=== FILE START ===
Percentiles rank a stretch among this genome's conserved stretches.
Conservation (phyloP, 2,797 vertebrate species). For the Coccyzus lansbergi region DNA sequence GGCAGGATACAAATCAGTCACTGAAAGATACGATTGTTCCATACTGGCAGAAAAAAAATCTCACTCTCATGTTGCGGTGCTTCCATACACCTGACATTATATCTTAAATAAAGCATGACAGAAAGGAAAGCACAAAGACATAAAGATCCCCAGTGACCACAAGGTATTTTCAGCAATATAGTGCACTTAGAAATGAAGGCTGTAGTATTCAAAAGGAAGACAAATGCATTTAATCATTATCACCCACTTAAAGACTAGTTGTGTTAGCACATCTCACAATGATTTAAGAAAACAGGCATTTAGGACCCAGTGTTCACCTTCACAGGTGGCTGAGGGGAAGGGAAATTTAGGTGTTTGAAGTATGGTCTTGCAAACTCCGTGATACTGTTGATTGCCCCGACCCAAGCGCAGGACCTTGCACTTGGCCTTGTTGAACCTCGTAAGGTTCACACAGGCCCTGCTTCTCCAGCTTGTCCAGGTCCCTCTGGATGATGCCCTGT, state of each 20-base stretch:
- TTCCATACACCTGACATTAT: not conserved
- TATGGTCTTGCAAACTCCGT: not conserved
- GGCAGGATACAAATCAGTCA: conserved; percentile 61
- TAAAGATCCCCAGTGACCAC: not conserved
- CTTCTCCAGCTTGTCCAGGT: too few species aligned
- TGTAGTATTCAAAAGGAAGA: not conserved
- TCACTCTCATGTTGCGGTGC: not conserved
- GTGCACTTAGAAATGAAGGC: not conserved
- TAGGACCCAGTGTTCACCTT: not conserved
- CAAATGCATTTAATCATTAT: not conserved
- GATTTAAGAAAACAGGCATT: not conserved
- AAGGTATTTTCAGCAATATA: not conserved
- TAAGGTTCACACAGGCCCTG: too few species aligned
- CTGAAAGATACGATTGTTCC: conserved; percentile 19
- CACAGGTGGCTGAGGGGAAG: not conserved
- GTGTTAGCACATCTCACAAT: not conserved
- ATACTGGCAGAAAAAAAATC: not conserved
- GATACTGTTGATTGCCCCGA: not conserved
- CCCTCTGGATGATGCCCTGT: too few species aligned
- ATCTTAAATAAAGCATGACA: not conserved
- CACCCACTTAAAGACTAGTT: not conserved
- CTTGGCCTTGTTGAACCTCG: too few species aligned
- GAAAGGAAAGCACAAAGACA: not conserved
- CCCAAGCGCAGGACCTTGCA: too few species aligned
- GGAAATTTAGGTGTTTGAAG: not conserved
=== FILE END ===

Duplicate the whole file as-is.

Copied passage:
Percentiles rank a stretch among this genome's conserved stretches.
Conservation (phyloP, 2,797 vertebrate species). For the Coccyzus lansbergi region DNA sequence GGCAGGATACAAATCAGTCACTGAAAGATACGATTGTTCCATACTGGCAGAAAAAAAATCTCACTCTCATGTTGCGGTGCTTCCATACACCTGACATTATATCTTAAATAAAGCATGACAGAAAGGAAAGCACAAAGACATAAAGATCCCCAGTGACCACAAGGTATTTTCAGCAATATAGTGCACTTAGAAATGAAGGCTGTAGTATTCAAAAGGAAGACAAATGCATTTAATCATTATCACCCACTTAAAGACTAGTTGTGTTAGCACATCTCACAATGATTTAAGAAAACAGGCATTTAGGACCCAGTGTTCACCTTCACAGGTGGCTGAGGGGAAGGGAAATTTAGGTGTTTGAAGTATGGTCTTGCAAACTCCGTGATACTGTTGATTGCCCCGACCCAAGCGCAGGACCTTGCACTTGGCCTTGTTGAACCTCGTAAGGTTCACACAGGCCCTGCTTCTCCAGCTTGTCCAGGTCCCTCTGGATGATGCCCTGT, state of each 20-base stretch:
- TTCCATACACCTGACATTAT: not conserved
- TATGGTCTTGCAAACTCCGT: not conserved
- GGCAGGATACAAATCAGTCA: conserved; percentile 61
- TAAAGATCCCCAGTGACCAC: not conserved
- CTTCTCCAGCTTGTCCAGGT: too few species aligned
- TGTAGTATTCAAAAGGAAGA: not conserved
- TCACTCTCATGTTGCGGTGC: not conserved
- GTGCACTTAGAAATGAAGGC: not conserved
- TAGGACCCAGTGTTCACCTT: not conserved
- CAAATGCATTTAATCATTAT: not conserved
- GATTTAAGAAAACAGGCATT: not conserved
- AAGGTATTTTCAGCAATATA: not conserved
- TAAGGTTCACACAGGCCCTG: too few species aligned
- CTGAAAGATACGATTGTTCC: conserved; percentile 19
- CACAGGTGGCTGAGGGGAAG: not conserved
- GTGTTAGCACATCTCACAAT: not conserved
- ATACTGGCAGAAAAAAAATC: not conserved
- GATACTGTTGATTGCCCCGA: not conserved
- CCCTCTGGATGATGCCCTGT: too few species aligned
- ATCTTAAATAAAGCATGACA: not conserved
- CACCCACTTAAAGACTAGTT: not conserved
- CTTGGCCTTGTTGAACCTCG: too few species aligned
- GAAAGGAAAGCACAAAGACA: not conserved
- CCCAAGCGCAGGACCTTGCA: too few species aligned
- GGAAATTTAGGTGTTTGAAG: not conserved